This module offers a detailed corpus-based description of the grammar and lexicon of the English language and the methodology to arrive at this description. Students will learn about words – for example, their meanings and the relationships between words as observed in a corpus (collocation and colligation) – as well as word classes, phrases and clauses. The module discusses the concept of lexicogrammar, a notion that allow us to see language holistically with the attention to patterns, which do not fit in older grammar book and dictionary descriptions. Special attention is paid to spoken language and the ‘grammar of conversation’. The module has a dual focus: 1) It provides linguistic knowledge and relevant terminology about the English language, guiding students through grammatical, lexical and lexico-grammatical patterns observed in large general corpora. 2) It teaches transferable skills of language description of a variety of lexico-grammatical phenomena based on corpus evidence. The topics taught in this module include, for example:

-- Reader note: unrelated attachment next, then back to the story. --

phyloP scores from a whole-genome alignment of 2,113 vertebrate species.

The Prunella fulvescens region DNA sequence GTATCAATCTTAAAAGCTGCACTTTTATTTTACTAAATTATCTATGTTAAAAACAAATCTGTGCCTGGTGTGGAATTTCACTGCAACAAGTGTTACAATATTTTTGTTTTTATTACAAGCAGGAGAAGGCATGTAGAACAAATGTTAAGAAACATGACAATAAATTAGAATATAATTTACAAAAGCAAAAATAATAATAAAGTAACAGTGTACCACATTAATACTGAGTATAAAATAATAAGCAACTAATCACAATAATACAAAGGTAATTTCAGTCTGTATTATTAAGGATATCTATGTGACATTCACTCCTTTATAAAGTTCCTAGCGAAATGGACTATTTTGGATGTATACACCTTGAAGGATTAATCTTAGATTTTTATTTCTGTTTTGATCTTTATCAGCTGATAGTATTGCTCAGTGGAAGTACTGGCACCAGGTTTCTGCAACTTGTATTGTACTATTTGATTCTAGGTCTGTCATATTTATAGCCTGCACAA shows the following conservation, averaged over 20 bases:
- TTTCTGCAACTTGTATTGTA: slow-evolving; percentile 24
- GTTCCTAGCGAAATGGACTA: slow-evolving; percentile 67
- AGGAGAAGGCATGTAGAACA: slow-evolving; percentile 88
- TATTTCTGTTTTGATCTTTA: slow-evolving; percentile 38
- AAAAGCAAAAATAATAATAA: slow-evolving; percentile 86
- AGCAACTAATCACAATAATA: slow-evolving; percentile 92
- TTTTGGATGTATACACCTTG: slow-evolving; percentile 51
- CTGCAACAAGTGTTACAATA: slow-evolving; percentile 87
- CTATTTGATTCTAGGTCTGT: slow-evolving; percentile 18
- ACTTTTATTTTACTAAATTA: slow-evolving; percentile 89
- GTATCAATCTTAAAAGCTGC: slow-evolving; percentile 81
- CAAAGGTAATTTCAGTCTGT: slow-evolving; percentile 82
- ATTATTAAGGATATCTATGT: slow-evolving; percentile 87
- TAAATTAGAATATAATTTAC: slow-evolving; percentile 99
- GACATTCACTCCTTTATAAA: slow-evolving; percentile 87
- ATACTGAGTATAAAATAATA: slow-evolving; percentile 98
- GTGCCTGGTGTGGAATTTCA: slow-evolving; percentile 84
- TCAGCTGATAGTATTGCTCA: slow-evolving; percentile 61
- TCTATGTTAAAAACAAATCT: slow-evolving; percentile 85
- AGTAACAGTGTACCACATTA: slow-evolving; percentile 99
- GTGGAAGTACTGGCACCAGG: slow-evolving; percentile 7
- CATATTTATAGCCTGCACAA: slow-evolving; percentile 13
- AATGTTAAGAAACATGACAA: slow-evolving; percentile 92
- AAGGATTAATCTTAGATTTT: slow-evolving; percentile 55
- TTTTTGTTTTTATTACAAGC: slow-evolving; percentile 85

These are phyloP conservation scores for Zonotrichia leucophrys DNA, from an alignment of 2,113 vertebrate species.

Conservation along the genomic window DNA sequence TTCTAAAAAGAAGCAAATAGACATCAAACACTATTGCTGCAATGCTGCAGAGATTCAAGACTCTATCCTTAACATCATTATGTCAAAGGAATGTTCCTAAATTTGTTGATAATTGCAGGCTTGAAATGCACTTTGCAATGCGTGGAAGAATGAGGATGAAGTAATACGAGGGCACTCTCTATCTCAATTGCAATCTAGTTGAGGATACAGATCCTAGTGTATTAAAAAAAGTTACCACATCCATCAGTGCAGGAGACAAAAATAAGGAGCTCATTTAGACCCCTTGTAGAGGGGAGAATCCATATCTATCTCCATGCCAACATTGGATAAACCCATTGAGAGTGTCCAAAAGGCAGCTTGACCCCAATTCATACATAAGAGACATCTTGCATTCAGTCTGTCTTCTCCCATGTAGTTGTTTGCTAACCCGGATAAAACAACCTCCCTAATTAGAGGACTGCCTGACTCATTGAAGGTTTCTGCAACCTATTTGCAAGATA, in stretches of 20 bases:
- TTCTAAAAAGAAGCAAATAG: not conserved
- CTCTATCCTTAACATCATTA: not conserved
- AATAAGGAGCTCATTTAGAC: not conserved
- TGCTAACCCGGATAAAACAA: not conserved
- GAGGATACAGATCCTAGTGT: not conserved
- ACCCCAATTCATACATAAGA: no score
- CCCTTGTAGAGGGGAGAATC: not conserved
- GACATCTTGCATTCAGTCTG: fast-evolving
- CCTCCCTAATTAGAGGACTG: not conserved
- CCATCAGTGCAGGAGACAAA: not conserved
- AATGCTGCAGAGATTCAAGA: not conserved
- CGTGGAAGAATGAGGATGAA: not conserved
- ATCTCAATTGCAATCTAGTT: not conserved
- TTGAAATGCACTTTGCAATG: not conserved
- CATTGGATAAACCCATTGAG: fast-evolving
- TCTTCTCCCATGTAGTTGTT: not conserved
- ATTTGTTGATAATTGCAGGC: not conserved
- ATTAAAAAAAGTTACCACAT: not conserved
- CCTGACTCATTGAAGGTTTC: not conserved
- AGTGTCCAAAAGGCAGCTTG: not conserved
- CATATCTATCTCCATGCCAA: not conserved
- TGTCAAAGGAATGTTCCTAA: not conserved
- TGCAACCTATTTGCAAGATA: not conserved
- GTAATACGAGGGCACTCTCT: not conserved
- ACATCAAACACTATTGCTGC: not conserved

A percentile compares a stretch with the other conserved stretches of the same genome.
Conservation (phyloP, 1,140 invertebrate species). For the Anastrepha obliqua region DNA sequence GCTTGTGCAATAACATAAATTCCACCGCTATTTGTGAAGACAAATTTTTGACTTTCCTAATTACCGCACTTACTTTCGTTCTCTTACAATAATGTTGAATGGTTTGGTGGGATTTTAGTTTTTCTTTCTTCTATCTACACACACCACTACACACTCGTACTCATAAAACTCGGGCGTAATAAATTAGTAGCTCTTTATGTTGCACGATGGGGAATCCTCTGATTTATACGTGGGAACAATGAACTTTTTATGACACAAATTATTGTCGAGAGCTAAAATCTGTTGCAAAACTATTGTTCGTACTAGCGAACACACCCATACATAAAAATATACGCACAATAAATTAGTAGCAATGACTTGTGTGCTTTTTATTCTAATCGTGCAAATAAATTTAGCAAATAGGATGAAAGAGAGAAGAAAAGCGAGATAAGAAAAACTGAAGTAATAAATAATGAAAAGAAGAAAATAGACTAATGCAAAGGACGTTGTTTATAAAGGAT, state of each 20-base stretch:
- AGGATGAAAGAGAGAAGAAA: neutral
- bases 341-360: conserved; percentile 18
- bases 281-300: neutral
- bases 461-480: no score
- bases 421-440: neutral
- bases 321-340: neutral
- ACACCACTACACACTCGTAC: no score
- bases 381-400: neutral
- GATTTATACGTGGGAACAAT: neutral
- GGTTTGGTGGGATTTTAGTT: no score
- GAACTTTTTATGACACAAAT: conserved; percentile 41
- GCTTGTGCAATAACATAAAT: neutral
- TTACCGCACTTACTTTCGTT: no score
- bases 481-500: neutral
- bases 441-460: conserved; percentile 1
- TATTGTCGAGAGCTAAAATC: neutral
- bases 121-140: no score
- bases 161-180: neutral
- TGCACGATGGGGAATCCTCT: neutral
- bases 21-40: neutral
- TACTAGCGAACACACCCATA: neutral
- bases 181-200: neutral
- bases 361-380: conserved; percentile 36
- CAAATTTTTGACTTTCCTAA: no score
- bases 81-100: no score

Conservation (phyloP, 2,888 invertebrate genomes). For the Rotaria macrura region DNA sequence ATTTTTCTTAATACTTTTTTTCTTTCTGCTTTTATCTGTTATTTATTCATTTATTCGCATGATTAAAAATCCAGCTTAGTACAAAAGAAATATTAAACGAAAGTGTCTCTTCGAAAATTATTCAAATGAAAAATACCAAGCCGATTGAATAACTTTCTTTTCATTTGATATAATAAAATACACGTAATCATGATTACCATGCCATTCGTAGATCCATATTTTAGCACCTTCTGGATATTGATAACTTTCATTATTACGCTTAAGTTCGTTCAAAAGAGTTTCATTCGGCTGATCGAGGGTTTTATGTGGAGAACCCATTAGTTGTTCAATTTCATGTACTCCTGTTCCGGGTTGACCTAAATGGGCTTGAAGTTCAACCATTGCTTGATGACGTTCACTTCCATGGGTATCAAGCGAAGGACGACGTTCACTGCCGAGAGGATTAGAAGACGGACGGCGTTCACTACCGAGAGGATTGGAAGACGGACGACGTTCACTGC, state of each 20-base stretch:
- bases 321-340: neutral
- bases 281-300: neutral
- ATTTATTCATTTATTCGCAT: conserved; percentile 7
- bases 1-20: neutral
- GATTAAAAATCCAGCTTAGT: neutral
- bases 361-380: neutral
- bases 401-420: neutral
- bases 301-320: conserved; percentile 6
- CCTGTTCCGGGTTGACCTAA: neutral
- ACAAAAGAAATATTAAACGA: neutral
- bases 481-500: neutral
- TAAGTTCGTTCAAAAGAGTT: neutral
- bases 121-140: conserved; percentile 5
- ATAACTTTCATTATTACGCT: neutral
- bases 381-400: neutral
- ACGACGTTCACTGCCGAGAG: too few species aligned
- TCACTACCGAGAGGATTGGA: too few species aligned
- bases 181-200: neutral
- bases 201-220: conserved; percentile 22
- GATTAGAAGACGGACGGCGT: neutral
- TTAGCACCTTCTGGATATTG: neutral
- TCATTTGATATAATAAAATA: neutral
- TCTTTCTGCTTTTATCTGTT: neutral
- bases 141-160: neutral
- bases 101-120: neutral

Words and word classes – Phrases and clauses – Grammar of the noun phrase – Grammar of the verb phrase – The grammar of conversation – Words and their meanings – Producing (pedagogical) wordlists – Special topics in corpus-based analyses of lexicogrammar


Corpus design and data collection (runs January-March 2024, 2025)

This module provides essential information about corpus design and data collection, one of the key areas in corpus linguistics. It will equip students with necessary skills for carrying out their research projects that are not dependent on existing corpora; instead, students will be able to collect data from a variety of sources and compile them into a properly sampled dataset. Building on a long tradition of corpus development at Lancaster University and providing specific examples from recent projects such as the British National Corpus 2014, Guangwai Lancaster Corpus of L2 Chinese or Trinity Lancaster Corpus, the module offers both theoretical knowledge and practical skills for the students to be able to build their own corpus. The topics taught in this module include, for example: